B-233880, Nov 3, 1989

B-233880: Nov 3, 1989

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Or by Office of Management and Budget decision) where the equivalent dollar amount is charged against the agency's regular appropriations. Our views are consistent with those of the Department. We understand that the major source of new accruals of foreign currency by the Department of Agriculture is the sale of agricultural commodities to friendly developing countries under the Agricultural Trade Development and Assistance Act of 1954. The sales are financed by long-term. The commodities are usually resold in the recipient countries. The payments are called currency use payments. Specific purposes within those categories are stated in individual government-to-government agreements. The use of local currencies generally is subject to the normal budgetary and appropriation restrictions.

B-233880, Nov 3, 1989

APPROPRIATIONS/FINANCIAL MANAGEMENT - Budget Process - Funding - Agricultural programs - Foreign countries - Foreign currencies DIGEST: The Department of Agriculture may use foreign currencies received through the sale of agricultural commodities to friendly developing countries to fund its programs abroad (unless otherwise restricted by law, international agreement, or by Office of Management and Budget decision) where the equivalent dollar amount is charged against the agency's regular appropriations.

Honorable Steve Symms

United States Senate:

This responds to your letter of December 2, 1988, in which you ask about the availability of U.S. owned foreign currencies for funding U.S. Department of Agriculture programs abroad. In preparing our response, we obtained and considered the views of the Department of Agriculture. Our views are consistent with those of the Department. The Department of the Treasury reviewed the Department of Agriculture's submission and informally advised us that it concurs as well.

You first ask about the Department of Agriculture's authority to use foreign currencies received by the United States to fund its programs abroad.

We understand that the major source of new accruals of foreign currency by the Department of Agriculture is the sale of agricultural commodities to friendly developing countries under the Agricultural Trade Development and Assistance Act of 1954, as amended, 7 U.S.C. Sec. 1691 et seq. (1982), commonly known as Public Law 480. The sales are financed by long-term, low-interest credits. The commodities are usually resold in the recipient countries, and, if provided for in the sale agreements, the credits may be paid in part by the local currency so generated. The payments are called currency use payments.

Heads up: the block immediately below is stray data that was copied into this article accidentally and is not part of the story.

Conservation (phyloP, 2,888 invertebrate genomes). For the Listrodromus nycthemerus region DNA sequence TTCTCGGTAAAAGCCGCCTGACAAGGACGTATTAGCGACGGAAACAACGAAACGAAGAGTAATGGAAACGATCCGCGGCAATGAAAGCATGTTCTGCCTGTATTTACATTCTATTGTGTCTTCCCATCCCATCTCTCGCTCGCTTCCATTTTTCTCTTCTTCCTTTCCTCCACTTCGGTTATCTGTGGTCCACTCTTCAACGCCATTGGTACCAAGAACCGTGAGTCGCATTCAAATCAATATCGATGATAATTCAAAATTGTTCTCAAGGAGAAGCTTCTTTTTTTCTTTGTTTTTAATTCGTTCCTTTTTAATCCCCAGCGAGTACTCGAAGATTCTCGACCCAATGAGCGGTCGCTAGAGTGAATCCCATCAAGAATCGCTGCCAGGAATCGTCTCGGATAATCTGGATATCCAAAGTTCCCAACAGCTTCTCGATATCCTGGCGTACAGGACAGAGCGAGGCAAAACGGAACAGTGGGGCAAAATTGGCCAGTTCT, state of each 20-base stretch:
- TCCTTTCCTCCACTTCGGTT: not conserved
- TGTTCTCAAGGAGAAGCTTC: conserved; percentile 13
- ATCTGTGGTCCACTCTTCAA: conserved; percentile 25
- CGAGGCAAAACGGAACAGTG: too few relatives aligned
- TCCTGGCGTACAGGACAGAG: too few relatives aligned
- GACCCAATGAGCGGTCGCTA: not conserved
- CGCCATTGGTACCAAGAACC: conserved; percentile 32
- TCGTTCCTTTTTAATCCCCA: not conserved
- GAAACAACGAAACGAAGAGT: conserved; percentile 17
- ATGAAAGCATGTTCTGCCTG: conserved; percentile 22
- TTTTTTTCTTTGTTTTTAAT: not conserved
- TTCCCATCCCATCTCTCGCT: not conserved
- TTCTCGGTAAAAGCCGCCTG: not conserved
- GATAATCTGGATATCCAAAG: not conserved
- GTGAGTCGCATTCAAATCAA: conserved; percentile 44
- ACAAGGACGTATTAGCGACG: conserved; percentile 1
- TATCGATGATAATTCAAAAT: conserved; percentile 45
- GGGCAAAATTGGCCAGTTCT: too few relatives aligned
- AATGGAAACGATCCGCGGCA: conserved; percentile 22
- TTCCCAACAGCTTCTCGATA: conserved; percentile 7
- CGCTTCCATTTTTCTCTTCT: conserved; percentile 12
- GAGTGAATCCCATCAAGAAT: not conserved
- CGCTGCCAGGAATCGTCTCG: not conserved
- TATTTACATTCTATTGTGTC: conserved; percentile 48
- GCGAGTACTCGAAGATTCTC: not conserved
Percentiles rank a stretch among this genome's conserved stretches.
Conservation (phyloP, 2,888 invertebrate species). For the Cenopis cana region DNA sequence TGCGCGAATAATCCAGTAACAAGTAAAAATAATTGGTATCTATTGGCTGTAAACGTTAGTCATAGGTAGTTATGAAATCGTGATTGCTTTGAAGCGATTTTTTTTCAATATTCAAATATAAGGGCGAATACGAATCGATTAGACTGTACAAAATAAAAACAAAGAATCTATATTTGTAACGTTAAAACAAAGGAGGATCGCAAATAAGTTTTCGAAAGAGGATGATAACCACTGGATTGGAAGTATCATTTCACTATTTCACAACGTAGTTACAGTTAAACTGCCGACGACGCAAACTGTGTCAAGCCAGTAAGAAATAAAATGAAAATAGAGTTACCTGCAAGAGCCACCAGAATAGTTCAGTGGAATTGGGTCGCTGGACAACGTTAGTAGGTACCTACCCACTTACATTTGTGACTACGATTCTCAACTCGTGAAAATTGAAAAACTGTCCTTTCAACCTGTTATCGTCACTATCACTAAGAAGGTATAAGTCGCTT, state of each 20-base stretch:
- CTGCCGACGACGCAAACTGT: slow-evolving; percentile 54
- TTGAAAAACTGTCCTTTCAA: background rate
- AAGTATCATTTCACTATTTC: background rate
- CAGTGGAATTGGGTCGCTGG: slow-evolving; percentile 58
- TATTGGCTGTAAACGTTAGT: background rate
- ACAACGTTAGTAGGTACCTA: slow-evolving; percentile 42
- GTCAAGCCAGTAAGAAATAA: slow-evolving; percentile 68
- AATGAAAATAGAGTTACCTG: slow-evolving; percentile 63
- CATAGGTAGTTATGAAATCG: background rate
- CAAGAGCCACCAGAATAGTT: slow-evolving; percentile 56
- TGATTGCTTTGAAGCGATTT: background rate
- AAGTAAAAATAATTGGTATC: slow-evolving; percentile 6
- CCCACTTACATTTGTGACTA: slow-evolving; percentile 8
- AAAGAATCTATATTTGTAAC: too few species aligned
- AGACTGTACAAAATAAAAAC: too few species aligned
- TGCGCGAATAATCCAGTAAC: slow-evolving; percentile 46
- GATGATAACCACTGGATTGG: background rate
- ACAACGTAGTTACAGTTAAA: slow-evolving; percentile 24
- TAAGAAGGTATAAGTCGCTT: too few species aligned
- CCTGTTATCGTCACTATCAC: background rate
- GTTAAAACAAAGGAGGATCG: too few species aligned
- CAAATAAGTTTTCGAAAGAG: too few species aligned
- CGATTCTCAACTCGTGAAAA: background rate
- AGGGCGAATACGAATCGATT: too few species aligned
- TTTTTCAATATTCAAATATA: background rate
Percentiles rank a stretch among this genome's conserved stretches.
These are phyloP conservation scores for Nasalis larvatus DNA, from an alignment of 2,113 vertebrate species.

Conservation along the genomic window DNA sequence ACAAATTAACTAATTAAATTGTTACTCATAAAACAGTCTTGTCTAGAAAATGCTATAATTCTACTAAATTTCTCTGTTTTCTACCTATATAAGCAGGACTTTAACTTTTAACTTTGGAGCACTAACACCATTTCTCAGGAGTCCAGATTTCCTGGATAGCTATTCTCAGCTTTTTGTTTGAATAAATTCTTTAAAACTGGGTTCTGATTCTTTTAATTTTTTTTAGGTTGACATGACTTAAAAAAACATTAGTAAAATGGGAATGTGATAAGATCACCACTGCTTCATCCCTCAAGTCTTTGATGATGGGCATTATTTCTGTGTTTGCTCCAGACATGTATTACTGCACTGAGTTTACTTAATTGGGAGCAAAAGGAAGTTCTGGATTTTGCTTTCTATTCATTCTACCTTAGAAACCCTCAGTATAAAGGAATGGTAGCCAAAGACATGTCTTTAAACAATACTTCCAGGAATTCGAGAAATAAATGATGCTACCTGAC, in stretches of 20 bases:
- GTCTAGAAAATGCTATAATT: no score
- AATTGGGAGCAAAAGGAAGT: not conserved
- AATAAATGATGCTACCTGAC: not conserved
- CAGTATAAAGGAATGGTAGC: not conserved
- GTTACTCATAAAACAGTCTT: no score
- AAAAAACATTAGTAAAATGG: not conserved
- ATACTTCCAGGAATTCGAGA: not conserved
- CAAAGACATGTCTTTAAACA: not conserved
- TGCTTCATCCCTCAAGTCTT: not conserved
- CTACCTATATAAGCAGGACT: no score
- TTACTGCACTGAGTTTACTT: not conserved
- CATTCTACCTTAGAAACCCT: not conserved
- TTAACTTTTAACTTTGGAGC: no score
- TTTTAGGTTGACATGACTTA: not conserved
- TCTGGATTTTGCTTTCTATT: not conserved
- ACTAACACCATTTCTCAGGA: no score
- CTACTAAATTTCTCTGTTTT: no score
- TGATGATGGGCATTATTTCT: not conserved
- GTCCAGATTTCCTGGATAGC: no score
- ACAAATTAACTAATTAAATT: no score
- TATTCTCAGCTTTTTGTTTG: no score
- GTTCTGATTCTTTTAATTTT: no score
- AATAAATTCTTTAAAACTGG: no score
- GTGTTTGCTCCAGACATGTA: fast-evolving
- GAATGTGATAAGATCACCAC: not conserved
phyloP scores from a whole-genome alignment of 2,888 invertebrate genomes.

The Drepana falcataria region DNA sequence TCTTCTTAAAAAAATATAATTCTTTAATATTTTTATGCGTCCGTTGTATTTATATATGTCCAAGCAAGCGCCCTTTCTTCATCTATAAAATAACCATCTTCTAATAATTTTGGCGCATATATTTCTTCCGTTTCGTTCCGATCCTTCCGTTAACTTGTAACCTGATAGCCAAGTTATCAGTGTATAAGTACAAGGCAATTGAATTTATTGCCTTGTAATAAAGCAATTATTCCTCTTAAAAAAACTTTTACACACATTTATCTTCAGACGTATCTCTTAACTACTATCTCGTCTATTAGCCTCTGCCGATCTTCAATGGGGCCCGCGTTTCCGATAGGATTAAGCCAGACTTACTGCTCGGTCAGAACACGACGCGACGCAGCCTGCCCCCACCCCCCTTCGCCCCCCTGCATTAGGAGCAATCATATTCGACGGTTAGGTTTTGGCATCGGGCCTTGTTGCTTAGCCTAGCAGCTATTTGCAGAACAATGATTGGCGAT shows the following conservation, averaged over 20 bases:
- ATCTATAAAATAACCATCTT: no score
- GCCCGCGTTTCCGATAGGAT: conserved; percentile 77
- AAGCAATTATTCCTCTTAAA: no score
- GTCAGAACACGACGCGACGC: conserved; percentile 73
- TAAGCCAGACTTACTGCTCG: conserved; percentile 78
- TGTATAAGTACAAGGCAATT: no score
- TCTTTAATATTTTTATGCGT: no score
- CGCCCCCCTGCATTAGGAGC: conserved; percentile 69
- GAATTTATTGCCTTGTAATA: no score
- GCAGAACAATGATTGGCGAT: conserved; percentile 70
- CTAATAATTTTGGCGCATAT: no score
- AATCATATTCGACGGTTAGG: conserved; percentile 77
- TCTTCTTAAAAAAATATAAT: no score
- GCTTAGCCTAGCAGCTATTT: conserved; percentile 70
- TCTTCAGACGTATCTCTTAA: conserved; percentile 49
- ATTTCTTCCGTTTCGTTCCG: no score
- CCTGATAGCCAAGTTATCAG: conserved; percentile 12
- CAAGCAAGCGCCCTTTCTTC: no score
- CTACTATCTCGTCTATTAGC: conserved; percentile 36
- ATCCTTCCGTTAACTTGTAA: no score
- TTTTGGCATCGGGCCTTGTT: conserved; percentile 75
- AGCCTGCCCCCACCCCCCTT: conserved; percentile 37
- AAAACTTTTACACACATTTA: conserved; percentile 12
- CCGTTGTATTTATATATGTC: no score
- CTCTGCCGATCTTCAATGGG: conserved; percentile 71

Public Law 480 (at 7 U.S.C. Sec. 1703(b) and 1704) authorizes the use of accrued foreign currencies for:

-- payment of U.S. obligations overseas;

-- foreign market development, educational and cultural exchange, scientific cooperation, building purchases, and analysis of foreign publications;

-- loans to business firms; and

-- financing health and nutrition programs.

According to the Department of Agriculture, specific purposes within those categories are stated in individual government-to-government agreements. Agriculture advises that current intergovernment agreements deal only with the first category, payment of U.S. obligations. The use of local currencies generally is subject to the normal budgetary and appropriation restrictions, so that they are available to fund the Department of Agriculture's programs abroad when the equivalent dollar amount is charged against the Department's regular appropriations (and credited to the Commodity Credit Corporation, which finances the underlying commodities sale).

Your second question concerns the Department of Agriculture's authority for access to foreign currencies available in excess of the levels reserved by Treasury.

U.S. owned excess foreign currencies exist in countries where the currencies or credits exceed those needed to pay for U.S. agency programs or are not otherwise earmarked by virtue of an agreement with the country concerned. See 22 U.S.C. Sec. 2362(b); Office of Management and Budget (OMB) Circular A-20. /1/ According to the Department of Agriculture, the only country in which the U.S. presently owns excess currency is Burma.

Excess currencies in most cases are obtained through repayments of loans or other legal obligations owed to the United States by a host government. /2/ If not restricted, pursuant to Public Law 480, international agreement, or determination of the Director of OMB to "country-use" (that is, to loans or grants for economic development or the common defense in foreign countries), excess currencies are available for payment of U.S. obligations and for U.S. agency programs. However, because of their U.S. ownership, use of these currencies (like use of non- excess currencies) requires an equivalent dollar charge against the agency's appropriation. 22 U.S.C. Sec. 2362(b). The U.S. agency concerned in effect "purchases" the local currency from the Secretary of the Treasury by requesting the Secretary to charge the dollar value of the foreign currency against the appropriation. An equal dollar amount is then credited to the fund owning the currency or to miscellaneous receipts. See OMB Circular A 20.

Unless released by your office earlier, this opinion will be made publicly available 30 days from today.

/1/ This Circular sets out a system for control of foreign currencies received by the U.S. without payment of dollars.

/2/ By contrast, local currencies deposited by the host government into a special account to be used for purposes agreed upon by that government and the United States are host government-owned. Such currencies are "generated" by or associated with the furnishing of dollar assistance for specific purposes such as economic development.